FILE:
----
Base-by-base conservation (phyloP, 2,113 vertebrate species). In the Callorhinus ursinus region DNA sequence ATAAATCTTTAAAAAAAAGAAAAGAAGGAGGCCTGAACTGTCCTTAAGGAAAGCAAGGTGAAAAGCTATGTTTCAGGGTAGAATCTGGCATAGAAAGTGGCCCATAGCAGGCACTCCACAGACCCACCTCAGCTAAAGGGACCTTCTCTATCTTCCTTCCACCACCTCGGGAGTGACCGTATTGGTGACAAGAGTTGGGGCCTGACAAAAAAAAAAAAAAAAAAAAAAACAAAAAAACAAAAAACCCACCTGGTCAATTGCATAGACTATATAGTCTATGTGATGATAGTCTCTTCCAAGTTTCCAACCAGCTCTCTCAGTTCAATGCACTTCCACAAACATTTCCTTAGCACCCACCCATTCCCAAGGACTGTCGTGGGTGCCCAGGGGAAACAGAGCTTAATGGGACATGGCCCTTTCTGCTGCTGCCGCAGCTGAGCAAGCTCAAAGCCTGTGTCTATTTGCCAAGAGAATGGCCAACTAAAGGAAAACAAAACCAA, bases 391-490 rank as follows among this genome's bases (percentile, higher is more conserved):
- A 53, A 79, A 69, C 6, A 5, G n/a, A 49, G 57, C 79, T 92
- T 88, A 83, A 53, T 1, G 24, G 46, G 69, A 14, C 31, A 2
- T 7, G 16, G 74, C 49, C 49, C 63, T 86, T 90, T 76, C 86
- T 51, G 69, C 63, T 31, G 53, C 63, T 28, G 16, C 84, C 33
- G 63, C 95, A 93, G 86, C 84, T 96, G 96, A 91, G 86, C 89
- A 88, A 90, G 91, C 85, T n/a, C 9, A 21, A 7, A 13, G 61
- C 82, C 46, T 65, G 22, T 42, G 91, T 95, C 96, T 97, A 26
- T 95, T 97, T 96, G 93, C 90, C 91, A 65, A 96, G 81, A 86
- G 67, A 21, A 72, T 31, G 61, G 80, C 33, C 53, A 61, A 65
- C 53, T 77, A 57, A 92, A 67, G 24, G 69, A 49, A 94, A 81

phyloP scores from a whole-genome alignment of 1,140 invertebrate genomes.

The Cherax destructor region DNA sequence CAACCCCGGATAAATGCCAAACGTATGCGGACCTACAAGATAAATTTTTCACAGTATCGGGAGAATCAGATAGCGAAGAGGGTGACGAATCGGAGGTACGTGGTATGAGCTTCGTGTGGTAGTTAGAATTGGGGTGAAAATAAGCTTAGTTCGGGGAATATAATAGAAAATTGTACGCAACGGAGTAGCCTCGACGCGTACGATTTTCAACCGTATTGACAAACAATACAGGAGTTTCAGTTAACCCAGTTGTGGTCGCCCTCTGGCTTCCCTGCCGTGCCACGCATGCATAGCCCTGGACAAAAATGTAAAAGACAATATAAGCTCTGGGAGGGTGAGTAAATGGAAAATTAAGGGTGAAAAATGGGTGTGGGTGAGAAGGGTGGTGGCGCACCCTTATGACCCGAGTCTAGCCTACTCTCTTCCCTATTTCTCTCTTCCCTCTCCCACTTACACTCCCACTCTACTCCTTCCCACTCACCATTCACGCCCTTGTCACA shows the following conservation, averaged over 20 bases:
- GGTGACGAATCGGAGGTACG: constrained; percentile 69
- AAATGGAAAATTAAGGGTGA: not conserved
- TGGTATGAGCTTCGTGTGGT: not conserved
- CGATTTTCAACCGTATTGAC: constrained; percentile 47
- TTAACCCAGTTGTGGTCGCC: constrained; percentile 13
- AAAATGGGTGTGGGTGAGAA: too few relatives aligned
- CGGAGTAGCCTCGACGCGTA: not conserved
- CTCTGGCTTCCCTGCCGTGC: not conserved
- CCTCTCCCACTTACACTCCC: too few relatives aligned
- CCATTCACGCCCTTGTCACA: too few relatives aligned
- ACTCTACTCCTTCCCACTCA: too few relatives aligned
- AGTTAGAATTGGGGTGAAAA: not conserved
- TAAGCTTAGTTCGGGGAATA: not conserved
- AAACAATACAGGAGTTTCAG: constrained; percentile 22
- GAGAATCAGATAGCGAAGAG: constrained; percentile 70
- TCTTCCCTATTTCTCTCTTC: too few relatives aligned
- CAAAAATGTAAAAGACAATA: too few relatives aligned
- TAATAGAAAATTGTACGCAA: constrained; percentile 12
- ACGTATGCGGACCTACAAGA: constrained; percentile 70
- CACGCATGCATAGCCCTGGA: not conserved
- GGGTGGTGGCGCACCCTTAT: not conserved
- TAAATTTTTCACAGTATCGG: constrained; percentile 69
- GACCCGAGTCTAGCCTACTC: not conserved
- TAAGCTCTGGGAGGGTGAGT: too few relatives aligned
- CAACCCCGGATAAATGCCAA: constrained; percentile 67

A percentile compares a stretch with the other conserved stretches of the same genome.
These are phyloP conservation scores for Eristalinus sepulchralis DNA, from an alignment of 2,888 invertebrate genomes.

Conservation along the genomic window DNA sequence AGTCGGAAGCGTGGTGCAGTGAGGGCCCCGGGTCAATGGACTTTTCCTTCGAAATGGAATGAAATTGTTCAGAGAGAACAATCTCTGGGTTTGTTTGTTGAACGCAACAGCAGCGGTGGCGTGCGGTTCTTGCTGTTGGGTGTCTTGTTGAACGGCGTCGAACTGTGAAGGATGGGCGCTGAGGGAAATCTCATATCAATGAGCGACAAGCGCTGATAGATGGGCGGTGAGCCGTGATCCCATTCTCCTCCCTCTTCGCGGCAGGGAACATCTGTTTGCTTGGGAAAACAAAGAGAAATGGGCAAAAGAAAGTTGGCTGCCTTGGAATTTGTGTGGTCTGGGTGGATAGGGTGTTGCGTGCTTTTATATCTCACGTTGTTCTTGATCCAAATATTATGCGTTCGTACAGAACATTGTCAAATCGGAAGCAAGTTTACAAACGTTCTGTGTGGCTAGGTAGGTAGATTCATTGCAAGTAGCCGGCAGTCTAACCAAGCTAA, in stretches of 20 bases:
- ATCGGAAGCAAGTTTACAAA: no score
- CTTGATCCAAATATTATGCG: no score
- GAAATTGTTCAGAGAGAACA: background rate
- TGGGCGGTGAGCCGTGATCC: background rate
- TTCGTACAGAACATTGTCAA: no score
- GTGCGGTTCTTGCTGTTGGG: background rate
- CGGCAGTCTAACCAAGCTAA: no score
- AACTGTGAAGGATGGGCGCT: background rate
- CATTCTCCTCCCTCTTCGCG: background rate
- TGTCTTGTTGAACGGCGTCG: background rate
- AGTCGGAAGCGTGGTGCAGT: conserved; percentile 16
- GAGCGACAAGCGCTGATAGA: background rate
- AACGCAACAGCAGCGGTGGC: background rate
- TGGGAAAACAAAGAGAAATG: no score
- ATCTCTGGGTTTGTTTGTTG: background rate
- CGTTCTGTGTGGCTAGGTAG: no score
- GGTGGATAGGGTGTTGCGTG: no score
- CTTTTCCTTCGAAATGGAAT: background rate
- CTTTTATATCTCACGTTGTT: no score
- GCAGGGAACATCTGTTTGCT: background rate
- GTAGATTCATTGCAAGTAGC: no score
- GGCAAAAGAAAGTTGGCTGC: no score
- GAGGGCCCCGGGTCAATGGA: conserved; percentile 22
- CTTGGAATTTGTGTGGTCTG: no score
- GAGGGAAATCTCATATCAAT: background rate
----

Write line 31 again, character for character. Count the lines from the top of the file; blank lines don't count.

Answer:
- TAATAGAAAATTGTACGCAA: constrained; percentile 12